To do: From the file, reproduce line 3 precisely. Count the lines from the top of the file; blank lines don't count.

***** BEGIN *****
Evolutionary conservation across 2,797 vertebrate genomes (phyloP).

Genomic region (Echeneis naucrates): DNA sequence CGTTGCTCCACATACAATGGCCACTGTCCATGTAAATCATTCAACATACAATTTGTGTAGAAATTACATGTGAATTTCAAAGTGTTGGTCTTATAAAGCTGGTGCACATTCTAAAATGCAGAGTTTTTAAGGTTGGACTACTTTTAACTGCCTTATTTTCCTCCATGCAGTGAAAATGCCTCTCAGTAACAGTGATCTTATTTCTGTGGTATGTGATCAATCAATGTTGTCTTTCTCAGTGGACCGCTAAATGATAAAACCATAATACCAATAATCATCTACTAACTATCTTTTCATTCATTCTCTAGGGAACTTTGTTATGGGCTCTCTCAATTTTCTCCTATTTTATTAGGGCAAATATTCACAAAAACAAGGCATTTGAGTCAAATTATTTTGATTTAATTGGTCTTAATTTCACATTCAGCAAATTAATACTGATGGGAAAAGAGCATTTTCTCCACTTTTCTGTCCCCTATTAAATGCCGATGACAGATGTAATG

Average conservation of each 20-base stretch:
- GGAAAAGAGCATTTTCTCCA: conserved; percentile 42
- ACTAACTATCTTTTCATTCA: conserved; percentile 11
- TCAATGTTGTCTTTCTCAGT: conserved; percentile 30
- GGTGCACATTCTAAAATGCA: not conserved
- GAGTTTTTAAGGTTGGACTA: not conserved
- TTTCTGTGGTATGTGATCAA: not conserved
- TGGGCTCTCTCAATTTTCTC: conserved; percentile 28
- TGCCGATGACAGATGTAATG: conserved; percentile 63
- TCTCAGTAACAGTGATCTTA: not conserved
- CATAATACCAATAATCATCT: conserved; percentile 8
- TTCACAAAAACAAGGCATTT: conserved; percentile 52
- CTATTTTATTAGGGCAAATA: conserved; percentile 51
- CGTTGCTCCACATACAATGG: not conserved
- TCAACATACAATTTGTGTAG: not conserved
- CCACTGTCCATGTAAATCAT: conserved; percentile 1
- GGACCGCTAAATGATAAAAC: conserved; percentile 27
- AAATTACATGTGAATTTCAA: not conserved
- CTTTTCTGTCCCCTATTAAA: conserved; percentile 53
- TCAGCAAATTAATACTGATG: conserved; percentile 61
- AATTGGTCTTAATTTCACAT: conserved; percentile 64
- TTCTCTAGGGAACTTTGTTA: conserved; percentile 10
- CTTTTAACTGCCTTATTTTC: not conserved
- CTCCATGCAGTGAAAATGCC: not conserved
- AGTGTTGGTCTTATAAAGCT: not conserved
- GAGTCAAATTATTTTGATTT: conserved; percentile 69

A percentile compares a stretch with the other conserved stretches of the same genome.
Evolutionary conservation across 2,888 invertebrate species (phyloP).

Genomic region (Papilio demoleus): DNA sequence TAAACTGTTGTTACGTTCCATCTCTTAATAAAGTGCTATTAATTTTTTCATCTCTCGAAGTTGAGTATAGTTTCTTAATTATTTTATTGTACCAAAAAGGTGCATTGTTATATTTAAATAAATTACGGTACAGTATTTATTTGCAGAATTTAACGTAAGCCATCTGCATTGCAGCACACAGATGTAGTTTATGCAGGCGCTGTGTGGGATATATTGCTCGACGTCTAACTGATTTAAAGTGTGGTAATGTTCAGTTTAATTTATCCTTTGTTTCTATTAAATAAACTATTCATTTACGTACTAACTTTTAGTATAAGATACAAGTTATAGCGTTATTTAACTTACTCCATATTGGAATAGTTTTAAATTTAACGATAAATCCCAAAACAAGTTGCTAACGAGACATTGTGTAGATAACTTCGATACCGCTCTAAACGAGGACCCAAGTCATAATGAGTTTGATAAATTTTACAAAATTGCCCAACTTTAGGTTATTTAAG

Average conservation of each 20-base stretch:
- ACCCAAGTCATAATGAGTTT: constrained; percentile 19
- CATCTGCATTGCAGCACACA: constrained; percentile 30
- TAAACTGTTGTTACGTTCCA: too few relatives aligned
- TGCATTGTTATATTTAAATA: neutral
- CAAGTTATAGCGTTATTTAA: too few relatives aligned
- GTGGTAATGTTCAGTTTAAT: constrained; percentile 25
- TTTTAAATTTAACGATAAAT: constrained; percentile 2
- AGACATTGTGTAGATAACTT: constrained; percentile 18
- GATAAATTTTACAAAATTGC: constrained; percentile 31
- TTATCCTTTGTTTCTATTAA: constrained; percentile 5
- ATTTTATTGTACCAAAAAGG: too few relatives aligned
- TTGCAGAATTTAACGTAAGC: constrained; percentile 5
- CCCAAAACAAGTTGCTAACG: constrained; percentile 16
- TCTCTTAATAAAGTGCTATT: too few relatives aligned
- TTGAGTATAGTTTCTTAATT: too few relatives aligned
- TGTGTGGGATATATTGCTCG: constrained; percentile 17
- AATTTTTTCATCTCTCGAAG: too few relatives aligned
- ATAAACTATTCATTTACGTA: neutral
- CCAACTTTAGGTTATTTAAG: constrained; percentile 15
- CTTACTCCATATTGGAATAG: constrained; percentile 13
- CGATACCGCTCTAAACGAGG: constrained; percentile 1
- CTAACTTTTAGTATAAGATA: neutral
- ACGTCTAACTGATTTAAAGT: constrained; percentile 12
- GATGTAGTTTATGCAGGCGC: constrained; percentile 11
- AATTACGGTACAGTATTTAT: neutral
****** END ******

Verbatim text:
Average conservation of each 20-base stretch: